Bulgarian Archaeologists Discover Ancient Town Hall near Petrich
Archaeologists discovered a town hall in the ancient Greek city of Heraclea Sintica near the town of Petrich in southwestern Bulgaria.
A crew of archaeologists under the guidance of Associate Professor Lyudmil Vagalinski, who is director of the National Archaeological Institute with Museum to the Bulgarian Academy of Sciences (BAN), has been carrying out excavations at the ancient site for several years.
Until 2014, US archaeology experts and students participated in the excavations works as well, but this year only Bulgarian archaeologist are involved at the site, daily Standart informs.
The find represents a unique and large public building dating back to the early Hellenistic period, 3rd-4th century BC, and has been in place since the foundation of the settlement.
As it was composed of large blocks, which were carefully and specially treated, this was not an ordinary building and was most probably part of the northern end of the agora.
It could have been the seat of the ruler of the settlement or the building where the council of the elders gathered.
According to archaeologists, this is one of the few valuable and sizable finds from the early Hellenistic period in Bulgaria.
Archaeologists established that two fires had raged at the site, the first one dating back to the second half of the 4th century BC during the flight of local tribes from invaders.
A thick layer of clay was put and a new building was erected on the same site, but a hundred years later, a second fire raged in the second half of the 3rd century BC.
Archaeologist are working to reinforce the site in order to prevent it from getting covered by collapsing upper layers.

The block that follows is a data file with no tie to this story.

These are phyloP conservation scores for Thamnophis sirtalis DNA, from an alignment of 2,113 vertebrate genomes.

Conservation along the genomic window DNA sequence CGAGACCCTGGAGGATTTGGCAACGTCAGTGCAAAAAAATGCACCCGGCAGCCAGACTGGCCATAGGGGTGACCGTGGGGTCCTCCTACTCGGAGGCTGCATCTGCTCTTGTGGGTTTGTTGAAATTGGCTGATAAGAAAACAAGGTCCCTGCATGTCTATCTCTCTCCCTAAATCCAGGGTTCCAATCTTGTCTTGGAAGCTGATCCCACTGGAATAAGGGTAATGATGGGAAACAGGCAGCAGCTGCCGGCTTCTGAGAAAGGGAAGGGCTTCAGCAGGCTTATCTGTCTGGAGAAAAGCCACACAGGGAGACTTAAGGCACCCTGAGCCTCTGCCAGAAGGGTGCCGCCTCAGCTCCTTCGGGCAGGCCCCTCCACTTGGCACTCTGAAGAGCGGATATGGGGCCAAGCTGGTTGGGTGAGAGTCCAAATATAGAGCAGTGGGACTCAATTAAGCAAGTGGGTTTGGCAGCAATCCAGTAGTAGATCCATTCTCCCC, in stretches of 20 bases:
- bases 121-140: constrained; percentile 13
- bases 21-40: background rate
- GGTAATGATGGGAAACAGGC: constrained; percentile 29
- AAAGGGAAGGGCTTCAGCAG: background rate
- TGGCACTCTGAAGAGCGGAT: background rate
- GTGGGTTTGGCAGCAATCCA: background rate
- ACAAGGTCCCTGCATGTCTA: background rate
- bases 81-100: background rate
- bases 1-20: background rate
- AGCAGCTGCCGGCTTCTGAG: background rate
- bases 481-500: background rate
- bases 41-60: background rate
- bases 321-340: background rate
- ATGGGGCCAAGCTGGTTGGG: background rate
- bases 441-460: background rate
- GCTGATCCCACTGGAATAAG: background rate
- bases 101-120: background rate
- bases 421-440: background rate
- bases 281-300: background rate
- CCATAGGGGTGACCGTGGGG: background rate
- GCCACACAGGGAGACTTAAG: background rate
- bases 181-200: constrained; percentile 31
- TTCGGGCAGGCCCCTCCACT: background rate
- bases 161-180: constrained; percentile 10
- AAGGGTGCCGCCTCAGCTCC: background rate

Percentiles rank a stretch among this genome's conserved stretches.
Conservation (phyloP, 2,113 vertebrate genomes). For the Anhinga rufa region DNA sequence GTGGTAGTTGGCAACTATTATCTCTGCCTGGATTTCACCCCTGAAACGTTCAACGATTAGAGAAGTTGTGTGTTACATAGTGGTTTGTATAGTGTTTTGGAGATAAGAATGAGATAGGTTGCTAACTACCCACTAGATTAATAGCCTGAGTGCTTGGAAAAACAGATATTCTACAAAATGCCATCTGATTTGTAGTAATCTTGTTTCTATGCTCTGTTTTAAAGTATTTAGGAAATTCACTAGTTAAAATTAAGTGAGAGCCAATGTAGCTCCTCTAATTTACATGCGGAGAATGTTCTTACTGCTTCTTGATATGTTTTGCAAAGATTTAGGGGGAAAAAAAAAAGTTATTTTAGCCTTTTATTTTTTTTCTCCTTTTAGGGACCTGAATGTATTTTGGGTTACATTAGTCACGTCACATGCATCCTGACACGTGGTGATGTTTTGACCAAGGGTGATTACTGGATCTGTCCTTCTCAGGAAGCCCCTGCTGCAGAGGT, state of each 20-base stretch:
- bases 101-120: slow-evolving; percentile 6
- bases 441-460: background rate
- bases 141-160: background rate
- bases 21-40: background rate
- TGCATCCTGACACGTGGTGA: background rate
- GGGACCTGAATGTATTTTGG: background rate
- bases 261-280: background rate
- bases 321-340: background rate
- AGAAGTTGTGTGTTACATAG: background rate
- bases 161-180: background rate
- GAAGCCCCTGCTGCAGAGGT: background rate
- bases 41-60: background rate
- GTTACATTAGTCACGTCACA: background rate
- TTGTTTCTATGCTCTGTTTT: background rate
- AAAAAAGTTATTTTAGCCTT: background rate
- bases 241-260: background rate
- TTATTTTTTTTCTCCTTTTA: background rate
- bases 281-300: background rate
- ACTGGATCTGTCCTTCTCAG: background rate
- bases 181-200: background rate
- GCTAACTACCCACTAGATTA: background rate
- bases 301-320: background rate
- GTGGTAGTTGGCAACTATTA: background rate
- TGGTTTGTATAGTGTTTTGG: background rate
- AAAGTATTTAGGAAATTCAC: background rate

Later a special project will be devised in order to preserve the site and make it accessible and visible to tourists.
Last year, the archaeologists discovered two shops dating back to 3rd-5th century AD, which were located in the northern part of the Roman forum, where many coins and archaeological details were found.
Among the finds were marble and ceramic decorations as well as theatrical masks, which were most likely sold in the shops.
Terracotta figures and masks, stone figurines, lamps, coins, moulds, fibulae, cups and plates as well as a votive tablet depicting the face of the goddess of divine retribution Nemesis, were among the finds.
Also different armaments, such as arrows and leaden weights used with slings, were found at the site.
The finds are dating back to the period between 4th century BC to 5th century AD.
The historical museum in Petrich displays a coin depicting the Roman Emperor Flavius Marcianus.
The town was founded by the ancient Macedon leader Cassander around 300 BC and was inhabited by the Thracian tribe of the Sintians.
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